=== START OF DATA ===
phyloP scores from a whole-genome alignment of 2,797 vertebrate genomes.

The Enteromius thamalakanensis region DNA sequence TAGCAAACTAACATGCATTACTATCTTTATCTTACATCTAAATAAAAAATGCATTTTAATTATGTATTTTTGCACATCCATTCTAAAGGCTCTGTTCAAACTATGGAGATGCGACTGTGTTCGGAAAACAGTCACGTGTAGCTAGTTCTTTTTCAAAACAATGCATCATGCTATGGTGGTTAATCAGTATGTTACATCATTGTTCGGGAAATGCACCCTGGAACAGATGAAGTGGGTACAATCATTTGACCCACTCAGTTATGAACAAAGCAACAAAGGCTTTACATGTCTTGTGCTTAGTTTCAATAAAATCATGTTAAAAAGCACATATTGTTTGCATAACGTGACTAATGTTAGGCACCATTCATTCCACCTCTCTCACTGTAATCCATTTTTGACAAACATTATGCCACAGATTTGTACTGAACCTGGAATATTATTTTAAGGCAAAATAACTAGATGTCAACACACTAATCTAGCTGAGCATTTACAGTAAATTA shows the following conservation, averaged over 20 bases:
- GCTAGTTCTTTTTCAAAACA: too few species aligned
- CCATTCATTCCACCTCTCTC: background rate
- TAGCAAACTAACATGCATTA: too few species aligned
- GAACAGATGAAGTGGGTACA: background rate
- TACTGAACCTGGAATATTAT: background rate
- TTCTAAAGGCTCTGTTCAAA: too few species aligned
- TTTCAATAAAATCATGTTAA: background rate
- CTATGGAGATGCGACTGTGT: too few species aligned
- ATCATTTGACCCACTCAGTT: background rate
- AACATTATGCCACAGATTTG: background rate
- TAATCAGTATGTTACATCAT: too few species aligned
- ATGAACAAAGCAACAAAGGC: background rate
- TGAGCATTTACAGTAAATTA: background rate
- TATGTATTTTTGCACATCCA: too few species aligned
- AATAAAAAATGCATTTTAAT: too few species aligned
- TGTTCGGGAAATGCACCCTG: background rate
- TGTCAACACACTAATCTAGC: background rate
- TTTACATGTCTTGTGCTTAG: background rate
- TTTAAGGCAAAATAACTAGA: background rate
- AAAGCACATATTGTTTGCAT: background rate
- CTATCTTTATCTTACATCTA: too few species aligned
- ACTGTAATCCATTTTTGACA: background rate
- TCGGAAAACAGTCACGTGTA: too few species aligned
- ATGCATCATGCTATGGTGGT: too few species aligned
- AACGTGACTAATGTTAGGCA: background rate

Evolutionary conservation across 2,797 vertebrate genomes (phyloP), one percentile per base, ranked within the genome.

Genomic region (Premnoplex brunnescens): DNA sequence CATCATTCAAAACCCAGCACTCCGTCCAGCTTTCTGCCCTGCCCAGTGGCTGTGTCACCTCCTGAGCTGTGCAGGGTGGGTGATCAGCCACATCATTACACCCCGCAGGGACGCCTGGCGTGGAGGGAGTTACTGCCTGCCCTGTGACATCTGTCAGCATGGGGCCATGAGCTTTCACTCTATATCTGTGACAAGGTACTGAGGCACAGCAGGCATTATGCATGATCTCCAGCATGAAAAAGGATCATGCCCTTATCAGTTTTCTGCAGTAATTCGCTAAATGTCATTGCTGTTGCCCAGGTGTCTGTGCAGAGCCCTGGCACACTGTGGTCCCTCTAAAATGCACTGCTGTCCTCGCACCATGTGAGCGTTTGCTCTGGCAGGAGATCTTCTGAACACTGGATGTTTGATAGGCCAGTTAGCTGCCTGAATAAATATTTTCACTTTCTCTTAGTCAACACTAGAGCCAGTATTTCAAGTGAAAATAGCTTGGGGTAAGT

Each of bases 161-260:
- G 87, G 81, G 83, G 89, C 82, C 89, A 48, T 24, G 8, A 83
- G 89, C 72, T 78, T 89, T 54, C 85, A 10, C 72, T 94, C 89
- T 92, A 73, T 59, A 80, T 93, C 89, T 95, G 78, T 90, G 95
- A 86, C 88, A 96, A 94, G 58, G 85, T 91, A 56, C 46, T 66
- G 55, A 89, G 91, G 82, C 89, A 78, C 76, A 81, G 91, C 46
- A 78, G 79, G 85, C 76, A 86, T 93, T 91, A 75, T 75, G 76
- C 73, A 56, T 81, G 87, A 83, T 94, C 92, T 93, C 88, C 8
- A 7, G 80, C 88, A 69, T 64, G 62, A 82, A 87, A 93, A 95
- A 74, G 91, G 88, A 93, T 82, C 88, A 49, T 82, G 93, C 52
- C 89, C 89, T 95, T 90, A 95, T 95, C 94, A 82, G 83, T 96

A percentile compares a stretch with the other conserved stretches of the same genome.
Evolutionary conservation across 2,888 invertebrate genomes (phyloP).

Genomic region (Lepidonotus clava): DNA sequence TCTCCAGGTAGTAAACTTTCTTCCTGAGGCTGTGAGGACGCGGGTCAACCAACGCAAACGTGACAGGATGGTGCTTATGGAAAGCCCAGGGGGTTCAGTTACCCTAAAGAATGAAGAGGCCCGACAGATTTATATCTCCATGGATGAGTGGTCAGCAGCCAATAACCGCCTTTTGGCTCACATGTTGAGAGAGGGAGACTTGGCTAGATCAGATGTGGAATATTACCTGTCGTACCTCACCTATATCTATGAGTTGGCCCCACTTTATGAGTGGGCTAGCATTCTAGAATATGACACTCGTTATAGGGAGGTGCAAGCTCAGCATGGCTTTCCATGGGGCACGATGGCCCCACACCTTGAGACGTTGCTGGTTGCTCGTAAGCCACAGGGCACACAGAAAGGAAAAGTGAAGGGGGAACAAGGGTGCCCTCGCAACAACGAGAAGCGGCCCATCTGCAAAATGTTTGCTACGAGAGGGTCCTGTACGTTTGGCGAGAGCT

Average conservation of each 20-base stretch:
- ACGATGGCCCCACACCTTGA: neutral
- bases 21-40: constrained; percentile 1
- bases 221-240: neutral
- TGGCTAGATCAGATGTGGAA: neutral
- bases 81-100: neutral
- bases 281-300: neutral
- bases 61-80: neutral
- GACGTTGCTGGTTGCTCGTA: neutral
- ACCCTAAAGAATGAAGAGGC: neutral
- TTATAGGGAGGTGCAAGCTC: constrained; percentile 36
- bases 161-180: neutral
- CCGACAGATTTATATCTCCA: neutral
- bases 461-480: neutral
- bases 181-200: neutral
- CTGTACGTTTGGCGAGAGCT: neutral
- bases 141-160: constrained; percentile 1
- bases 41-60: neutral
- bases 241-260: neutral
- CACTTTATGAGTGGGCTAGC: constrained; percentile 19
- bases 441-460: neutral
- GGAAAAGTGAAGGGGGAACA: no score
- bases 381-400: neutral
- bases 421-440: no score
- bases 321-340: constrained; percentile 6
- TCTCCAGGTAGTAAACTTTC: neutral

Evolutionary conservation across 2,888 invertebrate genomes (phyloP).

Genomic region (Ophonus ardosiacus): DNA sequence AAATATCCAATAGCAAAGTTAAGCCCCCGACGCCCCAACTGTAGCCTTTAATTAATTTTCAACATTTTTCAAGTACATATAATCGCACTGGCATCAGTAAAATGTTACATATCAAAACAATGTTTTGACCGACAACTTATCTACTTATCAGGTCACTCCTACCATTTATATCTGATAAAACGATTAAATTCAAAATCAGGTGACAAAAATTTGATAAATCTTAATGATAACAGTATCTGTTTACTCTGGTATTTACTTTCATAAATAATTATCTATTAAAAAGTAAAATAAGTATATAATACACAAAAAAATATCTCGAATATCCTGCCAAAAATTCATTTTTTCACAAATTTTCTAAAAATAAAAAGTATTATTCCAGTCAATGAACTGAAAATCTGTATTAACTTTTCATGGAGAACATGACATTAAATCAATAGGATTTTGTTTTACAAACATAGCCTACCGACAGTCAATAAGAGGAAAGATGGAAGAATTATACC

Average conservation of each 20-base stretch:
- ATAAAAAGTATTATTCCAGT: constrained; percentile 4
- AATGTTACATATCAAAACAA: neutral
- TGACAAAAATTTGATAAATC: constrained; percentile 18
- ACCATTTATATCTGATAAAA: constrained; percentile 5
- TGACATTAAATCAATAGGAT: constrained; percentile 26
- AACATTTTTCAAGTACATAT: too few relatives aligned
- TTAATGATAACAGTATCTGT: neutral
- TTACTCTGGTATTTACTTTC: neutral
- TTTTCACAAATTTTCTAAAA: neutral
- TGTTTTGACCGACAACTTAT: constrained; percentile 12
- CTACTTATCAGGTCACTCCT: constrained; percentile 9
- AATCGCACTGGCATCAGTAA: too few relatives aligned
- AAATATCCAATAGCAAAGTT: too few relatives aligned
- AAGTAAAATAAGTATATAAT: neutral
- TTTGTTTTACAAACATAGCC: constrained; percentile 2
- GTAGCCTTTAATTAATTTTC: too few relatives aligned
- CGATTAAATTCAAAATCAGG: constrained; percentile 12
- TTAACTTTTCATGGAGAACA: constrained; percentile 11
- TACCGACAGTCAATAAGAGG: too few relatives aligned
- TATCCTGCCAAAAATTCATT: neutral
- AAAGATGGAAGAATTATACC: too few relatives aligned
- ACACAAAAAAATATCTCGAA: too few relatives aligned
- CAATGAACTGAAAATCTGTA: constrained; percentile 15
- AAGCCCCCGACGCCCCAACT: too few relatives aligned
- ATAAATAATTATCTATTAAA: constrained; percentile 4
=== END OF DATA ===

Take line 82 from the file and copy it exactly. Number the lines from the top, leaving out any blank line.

- TGTTTTGACCGACAACTTAT: constrained; percentile 12